In FIG. 7A, membrane 23 is shown ruptured after further insertion into receptacle 22 of spout 21, and inner component 1 in partially withdrawn or raised position.
FIG. 9 shows the receptacle 22 separated from spout 21 of FIG. 7 mounted on support rack 25 also containing mirror 20.
In the embodiment of FIGS. 10 and 11 the chamber 26 is in the form of a right square prism and is defined by impermeable walls 27, 28, 29 and 30 and within chamber 26 is positioned pyramidally shaped, utrafiltration membrane 31, surrounded on its outside periphery by absorbent 32. Within the space 32a defined by pyramidally shaped membrane 31 (including the fluid impermeable pyramidally shaped lower section 32b, i.e. the impermeable "dead stop zone") is positioned ampoule 33 containing reagent 34 maintained under vacuum. In the lower section 32b is a depression 35 adapted to receive snugly the stem 36 of ampoule 33. In this embodiment the stem 36 is prestressed at the point 32c which corresponds to the bottom of impermeable lower section 32b.
The pyramidally shaped form of member 31 including its lower section 32b for the embodiment of FIGS. 10 and 11 is shown in FIG. 12.
In operation of the embodiment of FIG. 10, urine is introduced into space 32a surrounding ampoule 33 and is concentrated to a retentate. The ampoule 33, fitted snugly in depression 35, is then broken at the prestressed point. The retentate is necessarily drawn into previously evacuated ampoule 33 and contacts reagent 34; the ampoule 33 is inverted, contents mixed thoroughly, and then placed in a rack to be viewed.
In still another embodiment of the device of this invention, reference is made to FIG. 13. In FIG. 13, a base 37 is shown supporting outer wall 38. Outer wall 38 supports a cone shaped member 39, the lower portion 40 of said member 39 is formed of a fluid impermeable material and the upper portion 41 of said member 39 is formed of an ultrafiltration membrane. Positioned adjacent to membrane 41 is absorbent 42 in effective contact with the outside surface of the membrane 41. Disposed beneath the impermeable portion 40 of cone shaped member 39 is reagent receptacle 43 and disposed beneath receptacle chamber 43 is mirror 20. The portion of outer wall 38 surrounding the receptacle and the receptacle itself are made of a material transparent to light. Positioned above outer wall 38 is cap 45 having depending therefrom circumferential wall 46 and plunger 47 with a pointed tip 48.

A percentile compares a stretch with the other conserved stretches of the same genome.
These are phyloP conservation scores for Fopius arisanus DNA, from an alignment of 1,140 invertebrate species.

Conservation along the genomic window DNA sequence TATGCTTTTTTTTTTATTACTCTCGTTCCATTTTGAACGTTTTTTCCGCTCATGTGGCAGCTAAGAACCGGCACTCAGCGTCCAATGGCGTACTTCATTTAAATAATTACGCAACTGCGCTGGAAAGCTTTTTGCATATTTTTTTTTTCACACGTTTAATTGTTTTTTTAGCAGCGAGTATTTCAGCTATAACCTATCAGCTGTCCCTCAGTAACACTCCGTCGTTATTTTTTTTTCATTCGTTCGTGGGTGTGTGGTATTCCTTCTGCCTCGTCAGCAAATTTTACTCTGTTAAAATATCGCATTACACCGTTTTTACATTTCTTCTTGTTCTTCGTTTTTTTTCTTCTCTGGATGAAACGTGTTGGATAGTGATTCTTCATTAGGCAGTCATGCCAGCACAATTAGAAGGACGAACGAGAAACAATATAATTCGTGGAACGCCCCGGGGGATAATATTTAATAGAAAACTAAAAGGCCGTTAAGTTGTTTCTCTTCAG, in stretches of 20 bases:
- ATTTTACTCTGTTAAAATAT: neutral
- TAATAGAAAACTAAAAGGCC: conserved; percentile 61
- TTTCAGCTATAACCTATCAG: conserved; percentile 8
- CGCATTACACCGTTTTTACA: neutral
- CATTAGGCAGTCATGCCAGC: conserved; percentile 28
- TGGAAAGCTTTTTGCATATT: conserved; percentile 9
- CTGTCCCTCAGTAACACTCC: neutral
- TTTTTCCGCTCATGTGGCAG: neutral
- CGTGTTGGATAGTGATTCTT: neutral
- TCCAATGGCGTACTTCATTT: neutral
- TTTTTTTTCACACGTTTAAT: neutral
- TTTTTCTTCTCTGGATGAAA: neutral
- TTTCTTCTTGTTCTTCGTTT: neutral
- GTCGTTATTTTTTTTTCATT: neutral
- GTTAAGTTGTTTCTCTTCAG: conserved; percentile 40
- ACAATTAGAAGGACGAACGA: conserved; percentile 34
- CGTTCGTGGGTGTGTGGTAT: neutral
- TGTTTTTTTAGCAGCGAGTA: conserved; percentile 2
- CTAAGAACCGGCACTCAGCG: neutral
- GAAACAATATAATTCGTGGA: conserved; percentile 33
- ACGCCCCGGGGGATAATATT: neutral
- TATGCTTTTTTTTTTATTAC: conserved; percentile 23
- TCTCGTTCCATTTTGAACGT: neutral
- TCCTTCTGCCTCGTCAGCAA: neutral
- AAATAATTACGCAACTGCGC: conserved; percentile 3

In operation, urine is measured into cap 45, the urine is poured into cone shaped member 39, the fluid passes through upper portion 41 and into absorbent 42 and the retentate is collected within impermeable lower portion 40. When the retentate has collected, cap 45 is formed down, as by being threadedly engaged, such that the point 48 of plunger 47 ruptures impermeable wall 40 of member 39. When the plunger 47 is withdrawn, the retentate flows through the rupture and into reagent receptacle 43. The reaction can be read by removing the reagent receptacle or by means of a mirror 20 placed beneath reagent receptacle 43.
Still another embodiment is illustrated by FIG. 14. This embodiment comprises a base 49 supporting telescopic member 50. Telescopic member 50 consists of a outer wall member 51 and an inner wall member 52; the latter being slideably received in the former. Removable abutment member 53 is placed between the outer wall member 51 and the base 49 to position the outer and inner wall members 51 and 52 with respect to each other. Outer wall member 51 supports pyramidally shaped member 54; the lower portion 55 of said member 54 being in the form of a fluid impermeable material and the upper portion 56 of said member 54 being an ultrafiltration membrane. Positioned adjacent to member 54 is absorbent 57 in effective contact with the outer surface of the upper portion of membrane 56. Disposed below impermeable portion 55 and supported by brackets positioned on the lower wall member 52 is reagent receptacle 58 containing the reagent 59 maintained under vacuum by rubber seal 60. A hollow tube 61 depends from the bottom of the lower impermeable portion 55 and said tube is in fluid-flow communication with said lower portion 55, seal 60 sealing the bottom of the tube 61. Positioned over the upper portion 54 and supported by outer wall member 51 is filtered 62. The device of this embodiment is provided further with removable dust cap 63, and mirror 20 disposed below the reagent receptacle 58.